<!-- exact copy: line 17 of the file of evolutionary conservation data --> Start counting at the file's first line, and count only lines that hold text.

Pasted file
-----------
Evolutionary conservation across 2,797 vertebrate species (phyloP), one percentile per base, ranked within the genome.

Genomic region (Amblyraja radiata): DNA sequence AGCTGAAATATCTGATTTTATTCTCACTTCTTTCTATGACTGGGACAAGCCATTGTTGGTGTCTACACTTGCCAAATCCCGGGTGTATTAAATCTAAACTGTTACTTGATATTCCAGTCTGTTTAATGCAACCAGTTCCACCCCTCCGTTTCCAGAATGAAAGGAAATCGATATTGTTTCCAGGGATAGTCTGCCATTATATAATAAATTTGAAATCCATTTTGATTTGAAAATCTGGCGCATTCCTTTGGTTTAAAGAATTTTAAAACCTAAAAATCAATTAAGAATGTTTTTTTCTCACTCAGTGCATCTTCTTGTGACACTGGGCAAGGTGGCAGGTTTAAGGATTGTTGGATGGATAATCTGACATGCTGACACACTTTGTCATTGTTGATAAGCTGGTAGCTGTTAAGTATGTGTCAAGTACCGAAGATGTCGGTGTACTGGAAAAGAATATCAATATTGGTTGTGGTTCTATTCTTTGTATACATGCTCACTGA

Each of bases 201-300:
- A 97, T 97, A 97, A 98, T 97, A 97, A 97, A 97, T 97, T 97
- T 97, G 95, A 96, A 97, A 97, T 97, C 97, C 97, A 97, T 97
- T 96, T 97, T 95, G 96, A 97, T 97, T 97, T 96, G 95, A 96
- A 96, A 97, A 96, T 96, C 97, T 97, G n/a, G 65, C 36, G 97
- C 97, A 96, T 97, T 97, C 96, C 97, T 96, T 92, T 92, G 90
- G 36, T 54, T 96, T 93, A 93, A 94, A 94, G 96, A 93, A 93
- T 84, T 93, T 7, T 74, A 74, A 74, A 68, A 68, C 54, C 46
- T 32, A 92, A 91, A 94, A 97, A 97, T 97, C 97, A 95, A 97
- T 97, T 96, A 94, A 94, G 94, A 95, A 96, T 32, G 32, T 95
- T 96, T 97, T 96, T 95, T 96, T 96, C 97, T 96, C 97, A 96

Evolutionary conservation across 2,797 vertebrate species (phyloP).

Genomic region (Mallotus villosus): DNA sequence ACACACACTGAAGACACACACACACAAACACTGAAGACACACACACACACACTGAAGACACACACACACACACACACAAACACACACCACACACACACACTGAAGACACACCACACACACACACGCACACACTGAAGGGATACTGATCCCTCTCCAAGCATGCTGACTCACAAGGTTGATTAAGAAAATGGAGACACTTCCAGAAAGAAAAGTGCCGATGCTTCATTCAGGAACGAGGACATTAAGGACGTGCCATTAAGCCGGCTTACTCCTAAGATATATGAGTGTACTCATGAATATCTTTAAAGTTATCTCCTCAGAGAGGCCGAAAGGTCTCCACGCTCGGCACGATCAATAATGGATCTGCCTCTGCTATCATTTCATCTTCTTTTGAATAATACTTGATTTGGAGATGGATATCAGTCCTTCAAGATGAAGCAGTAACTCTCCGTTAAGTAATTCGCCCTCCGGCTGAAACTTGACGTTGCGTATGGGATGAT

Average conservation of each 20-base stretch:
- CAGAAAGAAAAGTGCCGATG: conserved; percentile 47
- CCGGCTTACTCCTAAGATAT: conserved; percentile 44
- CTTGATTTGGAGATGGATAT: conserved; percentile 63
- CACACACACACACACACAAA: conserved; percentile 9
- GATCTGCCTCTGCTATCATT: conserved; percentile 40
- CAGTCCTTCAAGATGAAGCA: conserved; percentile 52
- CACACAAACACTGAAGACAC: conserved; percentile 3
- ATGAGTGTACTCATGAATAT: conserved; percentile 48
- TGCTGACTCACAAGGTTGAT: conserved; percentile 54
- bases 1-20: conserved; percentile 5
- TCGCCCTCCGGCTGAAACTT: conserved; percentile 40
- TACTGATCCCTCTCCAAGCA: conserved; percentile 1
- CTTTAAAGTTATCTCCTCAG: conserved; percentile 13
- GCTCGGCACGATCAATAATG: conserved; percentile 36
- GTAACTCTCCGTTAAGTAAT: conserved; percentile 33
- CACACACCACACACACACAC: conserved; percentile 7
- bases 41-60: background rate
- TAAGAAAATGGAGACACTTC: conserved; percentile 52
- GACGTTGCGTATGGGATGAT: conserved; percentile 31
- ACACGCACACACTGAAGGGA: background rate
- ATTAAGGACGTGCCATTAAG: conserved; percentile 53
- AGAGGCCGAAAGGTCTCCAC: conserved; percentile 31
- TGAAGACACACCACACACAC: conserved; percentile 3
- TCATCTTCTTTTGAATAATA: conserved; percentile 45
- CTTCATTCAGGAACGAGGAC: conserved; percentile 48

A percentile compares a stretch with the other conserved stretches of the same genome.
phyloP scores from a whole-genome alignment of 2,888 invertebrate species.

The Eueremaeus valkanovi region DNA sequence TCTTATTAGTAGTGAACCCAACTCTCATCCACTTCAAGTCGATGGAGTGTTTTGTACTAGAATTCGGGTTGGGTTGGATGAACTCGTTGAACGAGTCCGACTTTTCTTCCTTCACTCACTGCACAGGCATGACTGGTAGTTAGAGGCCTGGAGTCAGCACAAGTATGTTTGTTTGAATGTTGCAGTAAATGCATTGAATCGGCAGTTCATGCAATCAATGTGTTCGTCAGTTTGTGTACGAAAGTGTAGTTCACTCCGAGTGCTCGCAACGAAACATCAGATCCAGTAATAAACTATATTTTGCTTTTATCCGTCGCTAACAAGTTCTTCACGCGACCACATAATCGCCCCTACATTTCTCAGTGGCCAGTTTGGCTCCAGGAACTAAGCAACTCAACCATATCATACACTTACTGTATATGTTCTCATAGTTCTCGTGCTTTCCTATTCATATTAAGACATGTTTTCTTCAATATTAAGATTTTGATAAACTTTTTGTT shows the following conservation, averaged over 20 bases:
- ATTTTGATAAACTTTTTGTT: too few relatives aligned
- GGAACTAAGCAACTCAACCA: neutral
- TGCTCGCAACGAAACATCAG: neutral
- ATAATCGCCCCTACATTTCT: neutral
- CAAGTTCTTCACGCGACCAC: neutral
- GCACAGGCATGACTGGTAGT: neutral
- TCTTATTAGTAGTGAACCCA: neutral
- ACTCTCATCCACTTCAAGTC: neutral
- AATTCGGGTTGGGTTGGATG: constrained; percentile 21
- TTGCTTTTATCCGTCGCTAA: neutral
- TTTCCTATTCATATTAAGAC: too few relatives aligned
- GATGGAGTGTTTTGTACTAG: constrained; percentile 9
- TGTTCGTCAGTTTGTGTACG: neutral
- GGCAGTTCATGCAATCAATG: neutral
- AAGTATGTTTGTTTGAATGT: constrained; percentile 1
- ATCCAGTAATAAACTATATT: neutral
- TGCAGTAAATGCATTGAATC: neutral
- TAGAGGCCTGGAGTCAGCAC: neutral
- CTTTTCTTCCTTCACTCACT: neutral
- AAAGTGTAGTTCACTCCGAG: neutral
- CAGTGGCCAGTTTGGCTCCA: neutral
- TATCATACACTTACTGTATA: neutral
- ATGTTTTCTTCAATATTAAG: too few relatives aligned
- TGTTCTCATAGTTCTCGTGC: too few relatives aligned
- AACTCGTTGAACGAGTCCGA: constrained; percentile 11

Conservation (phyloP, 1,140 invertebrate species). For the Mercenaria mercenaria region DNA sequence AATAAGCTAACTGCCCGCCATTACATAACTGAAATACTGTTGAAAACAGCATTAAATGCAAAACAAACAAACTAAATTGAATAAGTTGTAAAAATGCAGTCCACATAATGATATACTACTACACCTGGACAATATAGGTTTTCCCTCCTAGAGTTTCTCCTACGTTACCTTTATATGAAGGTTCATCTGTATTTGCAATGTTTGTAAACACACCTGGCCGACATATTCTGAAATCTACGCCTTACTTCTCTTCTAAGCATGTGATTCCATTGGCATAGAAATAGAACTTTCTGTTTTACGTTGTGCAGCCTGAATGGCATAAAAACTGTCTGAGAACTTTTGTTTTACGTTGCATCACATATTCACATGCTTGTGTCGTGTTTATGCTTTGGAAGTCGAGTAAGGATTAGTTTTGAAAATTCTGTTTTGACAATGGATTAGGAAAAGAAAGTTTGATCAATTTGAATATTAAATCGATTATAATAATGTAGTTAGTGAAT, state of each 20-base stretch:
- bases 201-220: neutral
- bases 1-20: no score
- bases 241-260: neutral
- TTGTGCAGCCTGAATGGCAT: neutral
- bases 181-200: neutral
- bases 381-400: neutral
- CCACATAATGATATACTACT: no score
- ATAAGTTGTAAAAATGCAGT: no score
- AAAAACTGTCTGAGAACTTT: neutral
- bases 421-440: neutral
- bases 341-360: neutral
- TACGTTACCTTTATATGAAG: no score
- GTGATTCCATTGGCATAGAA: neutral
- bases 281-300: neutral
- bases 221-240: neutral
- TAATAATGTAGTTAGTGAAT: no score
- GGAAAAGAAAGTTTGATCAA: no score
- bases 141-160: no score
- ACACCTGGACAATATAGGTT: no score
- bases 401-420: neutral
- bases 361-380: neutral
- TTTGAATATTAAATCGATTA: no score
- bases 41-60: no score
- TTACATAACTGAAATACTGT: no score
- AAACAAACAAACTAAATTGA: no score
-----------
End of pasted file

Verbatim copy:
- CAGAAAGAAAAGTGCCGATG: conserved; percentile 47